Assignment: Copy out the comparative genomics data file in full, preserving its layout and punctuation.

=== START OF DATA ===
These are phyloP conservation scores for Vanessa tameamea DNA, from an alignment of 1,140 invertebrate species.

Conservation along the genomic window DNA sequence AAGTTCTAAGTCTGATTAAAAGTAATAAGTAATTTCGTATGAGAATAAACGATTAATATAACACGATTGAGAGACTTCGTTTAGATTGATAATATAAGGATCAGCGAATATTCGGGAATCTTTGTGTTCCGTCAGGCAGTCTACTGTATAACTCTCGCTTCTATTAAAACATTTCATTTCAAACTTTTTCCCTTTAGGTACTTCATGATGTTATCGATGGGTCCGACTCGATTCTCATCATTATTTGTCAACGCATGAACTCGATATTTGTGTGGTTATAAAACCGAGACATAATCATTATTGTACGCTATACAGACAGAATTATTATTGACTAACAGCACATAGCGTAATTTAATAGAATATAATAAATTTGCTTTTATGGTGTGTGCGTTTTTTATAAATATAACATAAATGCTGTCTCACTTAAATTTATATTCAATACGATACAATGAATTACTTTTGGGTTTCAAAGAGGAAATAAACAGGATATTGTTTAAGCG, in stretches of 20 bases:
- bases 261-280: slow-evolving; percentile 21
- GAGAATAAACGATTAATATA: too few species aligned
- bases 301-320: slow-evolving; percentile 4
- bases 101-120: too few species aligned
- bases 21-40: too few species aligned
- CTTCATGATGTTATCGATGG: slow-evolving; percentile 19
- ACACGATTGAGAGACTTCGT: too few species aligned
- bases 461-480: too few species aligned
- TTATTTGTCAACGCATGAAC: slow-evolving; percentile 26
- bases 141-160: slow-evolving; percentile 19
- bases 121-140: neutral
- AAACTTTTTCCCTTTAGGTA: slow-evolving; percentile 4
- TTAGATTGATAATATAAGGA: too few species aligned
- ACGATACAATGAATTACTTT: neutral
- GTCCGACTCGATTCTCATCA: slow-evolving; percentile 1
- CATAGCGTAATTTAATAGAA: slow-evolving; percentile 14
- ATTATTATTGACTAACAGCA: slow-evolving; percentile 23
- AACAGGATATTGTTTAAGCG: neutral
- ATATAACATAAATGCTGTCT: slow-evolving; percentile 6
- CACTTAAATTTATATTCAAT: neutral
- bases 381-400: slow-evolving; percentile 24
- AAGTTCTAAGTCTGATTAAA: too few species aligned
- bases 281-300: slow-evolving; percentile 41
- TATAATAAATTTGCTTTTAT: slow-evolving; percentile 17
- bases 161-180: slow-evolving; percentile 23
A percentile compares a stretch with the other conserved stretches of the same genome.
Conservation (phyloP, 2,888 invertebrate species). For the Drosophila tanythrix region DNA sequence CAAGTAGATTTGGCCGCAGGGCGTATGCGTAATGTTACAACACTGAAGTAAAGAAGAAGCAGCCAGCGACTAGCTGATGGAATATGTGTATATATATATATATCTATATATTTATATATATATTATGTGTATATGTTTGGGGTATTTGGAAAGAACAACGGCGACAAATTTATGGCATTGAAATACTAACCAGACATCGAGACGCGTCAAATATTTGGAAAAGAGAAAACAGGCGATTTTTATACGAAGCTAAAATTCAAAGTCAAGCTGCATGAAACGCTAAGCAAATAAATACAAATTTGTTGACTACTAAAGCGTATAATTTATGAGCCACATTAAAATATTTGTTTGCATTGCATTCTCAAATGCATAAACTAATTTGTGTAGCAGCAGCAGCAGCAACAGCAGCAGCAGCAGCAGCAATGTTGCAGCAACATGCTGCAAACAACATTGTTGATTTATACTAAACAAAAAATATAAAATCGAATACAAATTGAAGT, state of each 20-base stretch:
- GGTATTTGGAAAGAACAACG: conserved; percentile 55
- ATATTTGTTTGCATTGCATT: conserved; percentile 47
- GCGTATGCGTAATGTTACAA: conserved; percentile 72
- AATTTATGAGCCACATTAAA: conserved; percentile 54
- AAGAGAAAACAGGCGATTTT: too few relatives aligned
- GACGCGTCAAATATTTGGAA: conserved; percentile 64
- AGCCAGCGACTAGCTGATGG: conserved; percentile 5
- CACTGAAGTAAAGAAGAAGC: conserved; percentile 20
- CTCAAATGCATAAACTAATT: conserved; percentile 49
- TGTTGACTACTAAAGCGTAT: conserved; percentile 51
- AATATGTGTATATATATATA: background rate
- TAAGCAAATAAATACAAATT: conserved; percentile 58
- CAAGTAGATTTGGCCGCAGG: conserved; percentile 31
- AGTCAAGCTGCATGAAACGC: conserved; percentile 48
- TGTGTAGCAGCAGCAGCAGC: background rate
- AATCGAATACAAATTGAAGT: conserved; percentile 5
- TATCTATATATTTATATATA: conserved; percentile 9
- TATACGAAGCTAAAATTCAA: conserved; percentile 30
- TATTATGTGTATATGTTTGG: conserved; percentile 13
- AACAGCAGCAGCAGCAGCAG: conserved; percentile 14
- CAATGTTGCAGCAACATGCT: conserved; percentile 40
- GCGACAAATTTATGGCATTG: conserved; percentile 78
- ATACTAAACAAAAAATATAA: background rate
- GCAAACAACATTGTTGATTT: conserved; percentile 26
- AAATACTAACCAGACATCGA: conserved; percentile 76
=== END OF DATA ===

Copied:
These are phyloP conservation scores for Vanessa tameamea DNA, from an alignment of 1,140 invertebrate species.

Conservation along the genomic window DNA sequence AAGTTCTAAGTCTGATTAAAAGTAATAAGTAATTTCGTATGAGAATAAACGATTAATATAACACGATTGAGAGACTTCGTTTAGATTGATAATATAAGGATCAGCGAATATTCGGGAATCTTTGTGTTCCGTCAGGCAGTCTACTGTATAACTCTCGCTTCTATTAAAACATTTCATTTCAAACTTTTTCCCTTTAGGTACTTCATGATGTTATCGATGGGTCCGACTCGATTCTCATCATTATTTGTCAACGCATGAACTCGATATTTGTGTGGTTATAAAACCGAGACATAATCATTATTGTACGCTATACAGACAGAATTATTATTGACTAACAGCACATAGCGTAATTTAATAGAATATAATAAATTTGCTTTTATGGTGTGTGCGTTTTTTATAAATATAACATAAATGCTGTCTCACTTAAATTTATATTCAATACGATACAATGAATTACTTTTGGGTTTCAAAGAGGAAATAAACAGGATATTGTTTAAGCG, in stretches of 20 bases:
- bases 261-280: slow-evolving; percentile 21
- GAGAATAAACGATTAATATA: too few species aligned
- bases 301-320: slow-evolving; percentile 4
- bases 101-120: too few species aligned
- bases 21-40: too few species aligned
- CTTCATGATGTTATCGATGG: slow-evolving; percentile 19
- ACACGATTGAGAGACTTCGT: too few species aligned
- bases 461-480: too few species aligned
- TTATTTGTCAACGCATGAAC: slow-evolving; percentile 26
- bases 141-160: slow-evolving; percentile 19
- bases 121-140: neutral
- AAACTTTTTCCCTTTAGGTA: slow-evolving; percentile 4
- TTAGATTGATAATATAAGGA: too few species aligned
- ACGATACAATGAATTACTTT: neutral
- GTCCGACTCGATTCTCATCA: slow-evolving; percentile 1
- CATAGCGTAATTTAATAGAA: slow-evolving; percentile 14
- ATTATTATTGACTAACAGCA: slow-evolving; percentile 23
- AACAGGATATTGTTTAAGCG: neutral
- ATATAACATAAATGCTGTCT: slow-evolving; percentile 6
- CACTTAAATTTATATTCAAT: neutral
- bases 381-400: slow-evolving; percentile 24
- AAGTTCTAAGTCTGATTAAA: too few species aligned
- bases 281-300: slow-evolving; percentile 41
- TATAATAAATTTGCTTTTAT: slow-evolving; percentile 17
- bases 161-180: slow-evolving; percentile 23
A percentile compares a stretch with the other conserved stretches of the same genome.
Conservation (phyloP, 2,888 invertebrate species). For the Drosophila tanythrix region DNA sequence CAAGTAGATTTGGCCGCAGGGCGTATGCGTAATGTTACAACACTGAAGTAAAGAAGAAGCAGCCAGCGACTAGCTGATGGAATATGTGTATATATATATATATCTATATATTTATATATATATTATGTGTATATGTTTGGGGTATTTGGAAAGAACAACGGCGACAAATTTATGGCATTGAAATACTAACCAGACATCGAGACGCGTCAAATATTTGGAAAAGAGAAAACAGGCGATTTTTATACGAAGCTAAAATTCAAAGTCAAGCTGCATGAAACGCTAAGCAAATAAATACAAATTTGTTGACTACTAAAGCGTATAATTTATGAGCCACATTAAAATATTTGTTTGCATTGCATTCTCAAATGCATAAACTAATTTGTGTAGCAGCAGCAGCAGCAACAGCAGCAGCAGCAGCAGCAATGTTGCAGCAACATGCTGCAAACAACATTGTTGATTTATACTAAACAAAAAATATAAAATCGAATACAAATTGAAGT, state of each 20-base stretch:
- GGTATTTGGAAAGAACAACG: conserved; percentile 55
- ATATTTGTTTGCATTGCATT: conserved; percentile 47
- GCGTATGCGTAATGTTACAA: conserved; percentile 72
- AATTTATGAGCCACATTAAA: conserved; percentile 54
- AAGAGAAAACAGGCGATTTT: too few relatives aligned
- GACGCGTCAAATATTTGGAA: conserved; percentile 64
- AGCCAGCGACTAGCTGATGG: conserved; percentile 5
- CACTGAAGTAAAGAAGAAGC: conserved; percentile 20
- CTCAAATGCATAAACTAATT: conserved; percentile 49
- TGTTGACTACTAAAGCGTAT: conserved; percentile 51
- AATATGTGTATATATATATA: background rate
- TAAGCAAATAAATACAAATT: conserved; percentile 58
- CAAGTAGATTTGGCCGCAGG: conserved; percentile 31
- AGTCAAGCTGCATGAAACGC: conserved; percentile 48
- TGTGTAGCAGCAGCAGCAGC: background rate
- AATCGAATACAAATTGAAGT: conserved; percentile 5
- TATCTATATATTTATATATA: conserved; percentile 9
- TATACGAAGCTAAAATTCAA: conserved; percentile 30
- TATTATGTGTATATGTTTGG: conserved; percentile 13
- AACAGCAGCAGCAGCAGCAG: conserved; percentile 14
- CAATGTTGCAGCAACATGCT: conserved; percentile 40
- GCGACAAATTTATGGCATTG: conserved; percentile 78
- ATACTAAACAAAAAATATAA: background rate
- GCAAACAACATTGTTGATTT: conserved; percentile 26
- AAATACTAACCAGACATCGA: conserved; percentile 76